Integrating Facebook and Parse Tutorial: Part 1

Learn how to make an app to share photos with your Facebook friends, using Parse to easily create a back end for your app. By Toby Stephens.

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Parse is a service you can provide to easily make web backends for your apps. In our previous Parse tutorial, you learned how to use it to create a simple photo sharing app.

Recently, Parse was acquired by Facebook. One of the benefits of this is that integrating apps made with Parse with Facebook is now easier than ever – and that is the subject of this tutorial!

In this tutorial, you will be Facebookifying (okay, I admit I made up that word!) the same type of photo sharing app you built in our previous Parse tutorial.

Your app will allow users to upload their images to Parse, and in turn, see a wall of images uploaded by the user and their friends. Comments are open on all of the images on the wall — which should provide a steady stream of insults witty banter!

This tutorial is split into two parts:

  • In Part 1 (you are here!), you will learn how how to set up a project with Facebook and Parse SDKs, authenticate a user with Facebook using Parse’s Facebook toolkit and retrieve Facebook user information using the Facebook Graph API.
  • In Part 2, you’ll build a data store for your images and comments in Parse, display uploaded images on an image wall and add a comment system to your app.

So without further delay, read on to get started building your three new apps!

Wait…THREE new apps?!?

Getting Started

Yes, three new apps! You’ll need one Facebook app, one Parse app, and an iOS app to pull it all together. So that means before you can set down any code, you’ll need a verified Facebook account, as well as a Parse account.

To verify your Facebook account you need to provide either a mobile number or a valid credit card on the Account Settings page of Facebook. Once you’ve verified your Facebook account, head on over to and click on the Apps link at the top of the page, as shown below:


On the Apps page, click the Create New App button to create your Facebook app, as such:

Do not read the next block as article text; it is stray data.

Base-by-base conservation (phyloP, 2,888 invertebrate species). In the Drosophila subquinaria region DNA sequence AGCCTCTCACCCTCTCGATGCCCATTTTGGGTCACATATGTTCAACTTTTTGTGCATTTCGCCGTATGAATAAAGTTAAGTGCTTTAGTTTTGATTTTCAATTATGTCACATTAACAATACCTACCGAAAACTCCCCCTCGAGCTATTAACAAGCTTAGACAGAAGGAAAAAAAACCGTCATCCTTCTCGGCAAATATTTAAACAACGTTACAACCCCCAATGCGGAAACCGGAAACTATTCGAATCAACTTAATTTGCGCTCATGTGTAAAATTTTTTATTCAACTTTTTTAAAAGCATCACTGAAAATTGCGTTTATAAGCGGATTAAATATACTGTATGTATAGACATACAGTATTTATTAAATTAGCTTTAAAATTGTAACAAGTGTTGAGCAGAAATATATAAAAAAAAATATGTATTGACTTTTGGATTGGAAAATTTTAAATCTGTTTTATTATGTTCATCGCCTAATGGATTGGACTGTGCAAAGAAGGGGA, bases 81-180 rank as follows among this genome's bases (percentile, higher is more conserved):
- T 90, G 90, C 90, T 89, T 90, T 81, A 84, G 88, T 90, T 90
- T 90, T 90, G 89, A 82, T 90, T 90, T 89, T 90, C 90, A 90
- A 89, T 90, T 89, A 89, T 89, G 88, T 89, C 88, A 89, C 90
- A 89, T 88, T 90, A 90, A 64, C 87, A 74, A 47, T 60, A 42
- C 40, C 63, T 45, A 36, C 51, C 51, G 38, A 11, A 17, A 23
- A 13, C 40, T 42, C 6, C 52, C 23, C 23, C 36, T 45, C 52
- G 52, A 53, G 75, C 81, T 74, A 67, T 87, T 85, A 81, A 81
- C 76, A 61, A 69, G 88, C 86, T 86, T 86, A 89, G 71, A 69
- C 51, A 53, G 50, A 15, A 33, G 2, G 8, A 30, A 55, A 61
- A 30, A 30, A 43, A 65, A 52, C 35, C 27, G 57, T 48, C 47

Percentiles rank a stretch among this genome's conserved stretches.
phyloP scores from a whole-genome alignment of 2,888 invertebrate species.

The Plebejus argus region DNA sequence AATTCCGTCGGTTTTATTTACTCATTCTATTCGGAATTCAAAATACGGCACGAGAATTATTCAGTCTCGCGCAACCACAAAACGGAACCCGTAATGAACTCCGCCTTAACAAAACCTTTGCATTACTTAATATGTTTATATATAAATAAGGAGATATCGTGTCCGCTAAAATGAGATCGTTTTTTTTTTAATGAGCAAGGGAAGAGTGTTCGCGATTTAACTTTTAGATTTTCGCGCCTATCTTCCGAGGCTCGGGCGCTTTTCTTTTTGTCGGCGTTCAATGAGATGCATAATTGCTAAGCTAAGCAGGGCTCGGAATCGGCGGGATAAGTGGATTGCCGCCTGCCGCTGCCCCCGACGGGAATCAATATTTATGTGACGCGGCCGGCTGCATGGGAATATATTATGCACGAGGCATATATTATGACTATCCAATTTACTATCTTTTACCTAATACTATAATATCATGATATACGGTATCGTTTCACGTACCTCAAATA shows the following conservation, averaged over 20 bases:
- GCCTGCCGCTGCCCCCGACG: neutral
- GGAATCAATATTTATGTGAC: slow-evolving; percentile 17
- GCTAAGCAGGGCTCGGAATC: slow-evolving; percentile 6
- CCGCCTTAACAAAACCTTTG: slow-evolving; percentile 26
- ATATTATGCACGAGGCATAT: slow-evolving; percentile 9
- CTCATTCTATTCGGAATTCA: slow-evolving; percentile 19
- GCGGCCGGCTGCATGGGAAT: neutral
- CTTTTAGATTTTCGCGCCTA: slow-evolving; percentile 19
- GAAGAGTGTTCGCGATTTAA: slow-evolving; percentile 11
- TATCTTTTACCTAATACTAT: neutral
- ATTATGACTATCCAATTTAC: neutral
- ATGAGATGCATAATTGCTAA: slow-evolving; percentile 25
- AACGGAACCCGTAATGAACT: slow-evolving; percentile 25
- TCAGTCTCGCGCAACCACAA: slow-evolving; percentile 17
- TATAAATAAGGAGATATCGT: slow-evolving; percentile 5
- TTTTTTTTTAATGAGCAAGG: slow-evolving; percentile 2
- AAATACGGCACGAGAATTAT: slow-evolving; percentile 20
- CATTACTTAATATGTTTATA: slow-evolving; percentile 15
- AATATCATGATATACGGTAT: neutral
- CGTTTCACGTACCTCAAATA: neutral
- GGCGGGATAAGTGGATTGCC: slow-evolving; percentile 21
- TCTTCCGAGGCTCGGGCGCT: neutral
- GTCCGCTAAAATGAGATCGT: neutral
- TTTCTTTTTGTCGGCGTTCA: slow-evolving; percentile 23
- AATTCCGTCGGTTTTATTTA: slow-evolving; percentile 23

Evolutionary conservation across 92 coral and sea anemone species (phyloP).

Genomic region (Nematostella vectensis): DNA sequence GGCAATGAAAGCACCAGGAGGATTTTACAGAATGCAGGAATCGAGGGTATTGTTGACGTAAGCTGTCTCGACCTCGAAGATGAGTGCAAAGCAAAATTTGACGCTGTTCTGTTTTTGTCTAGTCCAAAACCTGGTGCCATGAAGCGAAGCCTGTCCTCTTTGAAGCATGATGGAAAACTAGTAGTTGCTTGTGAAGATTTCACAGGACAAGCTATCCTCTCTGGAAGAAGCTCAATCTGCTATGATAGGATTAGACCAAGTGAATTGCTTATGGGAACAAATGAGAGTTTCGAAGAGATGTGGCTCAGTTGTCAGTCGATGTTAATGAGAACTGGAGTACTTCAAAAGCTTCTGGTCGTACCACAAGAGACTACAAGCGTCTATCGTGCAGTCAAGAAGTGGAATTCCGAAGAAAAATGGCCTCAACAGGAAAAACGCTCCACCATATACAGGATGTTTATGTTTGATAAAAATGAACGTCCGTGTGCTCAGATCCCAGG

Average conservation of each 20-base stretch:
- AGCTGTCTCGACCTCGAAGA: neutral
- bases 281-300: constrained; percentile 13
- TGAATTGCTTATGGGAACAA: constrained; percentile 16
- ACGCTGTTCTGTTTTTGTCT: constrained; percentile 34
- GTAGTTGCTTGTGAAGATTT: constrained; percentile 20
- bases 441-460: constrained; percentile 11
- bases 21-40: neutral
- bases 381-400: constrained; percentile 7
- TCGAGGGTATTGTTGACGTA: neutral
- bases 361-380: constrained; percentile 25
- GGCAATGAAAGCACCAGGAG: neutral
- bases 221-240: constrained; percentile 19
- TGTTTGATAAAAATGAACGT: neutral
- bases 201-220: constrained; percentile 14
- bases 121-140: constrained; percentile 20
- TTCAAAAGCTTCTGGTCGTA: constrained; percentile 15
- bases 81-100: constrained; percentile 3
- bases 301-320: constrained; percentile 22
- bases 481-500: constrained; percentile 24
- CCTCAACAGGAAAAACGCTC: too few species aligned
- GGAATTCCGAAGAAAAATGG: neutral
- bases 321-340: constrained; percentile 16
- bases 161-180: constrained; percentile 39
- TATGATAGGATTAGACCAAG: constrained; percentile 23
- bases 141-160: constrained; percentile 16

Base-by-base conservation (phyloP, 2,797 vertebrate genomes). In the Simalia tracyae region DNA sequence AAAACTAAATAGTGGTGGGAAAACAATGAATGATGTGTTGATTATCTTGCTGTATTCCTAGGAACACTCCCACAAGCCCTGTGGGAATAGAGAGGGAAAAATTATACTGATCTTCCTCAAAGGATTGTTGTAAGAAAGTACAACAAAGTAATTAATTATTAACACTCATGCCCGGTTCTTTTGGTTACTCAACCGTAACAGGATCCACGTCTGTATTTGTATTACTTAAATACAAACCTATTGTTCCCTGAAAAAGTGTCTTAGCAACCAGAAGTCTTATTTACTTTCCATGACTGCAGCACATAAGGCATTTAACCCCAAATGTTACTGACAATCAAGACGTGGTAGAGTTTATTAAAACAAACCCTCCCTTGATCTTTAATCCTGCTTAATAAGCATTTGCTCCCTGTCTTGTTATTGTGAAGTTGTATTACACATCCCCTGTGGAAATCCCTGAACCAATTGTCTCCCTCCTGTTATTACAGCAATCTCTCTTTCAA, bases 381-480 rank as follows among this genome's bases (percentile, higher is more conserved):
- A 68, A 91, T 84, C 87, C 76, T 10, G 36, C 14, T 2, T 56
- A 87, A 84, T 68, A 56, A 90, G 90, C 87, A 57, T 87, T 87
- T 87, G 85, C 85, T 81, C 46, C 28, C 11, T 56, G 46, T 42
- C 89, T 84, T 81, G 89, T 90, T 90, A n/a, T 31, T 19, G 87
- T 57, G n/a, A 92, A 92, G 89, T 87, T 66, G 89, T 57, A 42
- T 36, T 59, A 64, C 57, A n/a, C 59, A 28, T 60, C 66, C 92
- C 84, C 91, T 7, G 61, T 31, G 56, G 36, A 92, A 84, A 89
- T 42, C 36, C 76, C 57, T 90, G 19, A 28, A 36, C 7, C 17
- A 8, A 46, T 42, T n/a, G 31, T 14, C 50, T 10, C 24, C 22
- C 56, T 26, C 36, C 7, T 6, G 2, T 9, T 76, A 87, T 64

Enter the App Name and App Namespace in the popup dialog that appears. The namespace needs to be completely unique across all apps on Facebook, so if you have a naming collision, just try another. Psst — don’t try “fbparse”, it’s already taken! :]

You can optionally provide an App Category for your app, but it’s not mandatory. Click Continue, proceed through the security check, and you’ll be rewarded with your shiny new Facebook app.

Facebook creates apps in sandbox mode, but you’ll need to change this so that all your friends can use your app straight away. Toggle the Sandbox Mode option to Disabled as shown below:


Next, expand the Native iOS App section, and fill in the Bundle ID with com.rwtutorial.FBParse, which is the bundle ID of your starter iOS app. You won’t be submitting this app to the App Store for now, so set iPhone App Store ID and iPad App Store ID to 0. Turn on Facebook Login, and review your settings before saving:


If everything looks good, click Save Changes and your Facebook app is ready to use.

Before you leave this page, make note of your Facebook App ID at the top of the page, as in the screenshot below:


Don’t lose this ID — you’ll need it later on in this tutorial.

That’s it for Facebook; you can now set up your Parse application.

Setting up Parse

Head on over to and click Sign Up to create a new account. When prompted, provide a username, email address and password. On the next screen, choose a name for your Parse app and select the Individual Developer option, as so:


Once you’ve done that, you’ll be presented with the Parse welcome page.

Note: If you already have a Parse account, just go to your Dashboard, select Create New App and follow the prompts to create a new app.

At the top right corner of the page you’ll see a drop down menu displaying your username. From this drop down list, select Account:


Then on the Account page, choose App Keys from the buttons at the top:


Find the Application ID and Client Key for your app; copy these to a text editor and save them in a convenient location. You’ll use these later to link your iOS app with Parse.


The Parse setup is complete — everything else you need to do takes place in the iOS app.

The Starter Project

So that you can concentrate on Facebook and Parse, download the starter project here. The starter project provides a storyboard and all the UI elements you’ll need.

Note:If you are unfamiliar with the use of storyboards, take a look at Beginning Storyboards in iOS 5.

Open up the starter project in Xcode and build and run. You’ll see a Login screen, but since you haven’t yet integrated Parse with your app, it won’t do much at this point.

Open MainStoryboard.storyboard; it will appear as below:


Your storyboard contains three view controllers:

  • Login: Provides a mechanism to log in to the app using Facebook authentication.
  • Image Wall: Displays the images the user and their Facebook friends have uploaded along with comments on the images.
  • Image Upload: Uploads images along with their comments.

The Image Wall is a basic table view; the storyboard provides prototype cells to display the following elements:

  • A section header cell showing the image, who uploaded it, and a timestamp.
  • A comment cell, to show all the comments for that image.
  • A cell providing a text field to submit a new comment.

The view controller segues are simple push segues.

In order to use Facebook and Parse in your app, you will need to include the appropriate SDKs in your build.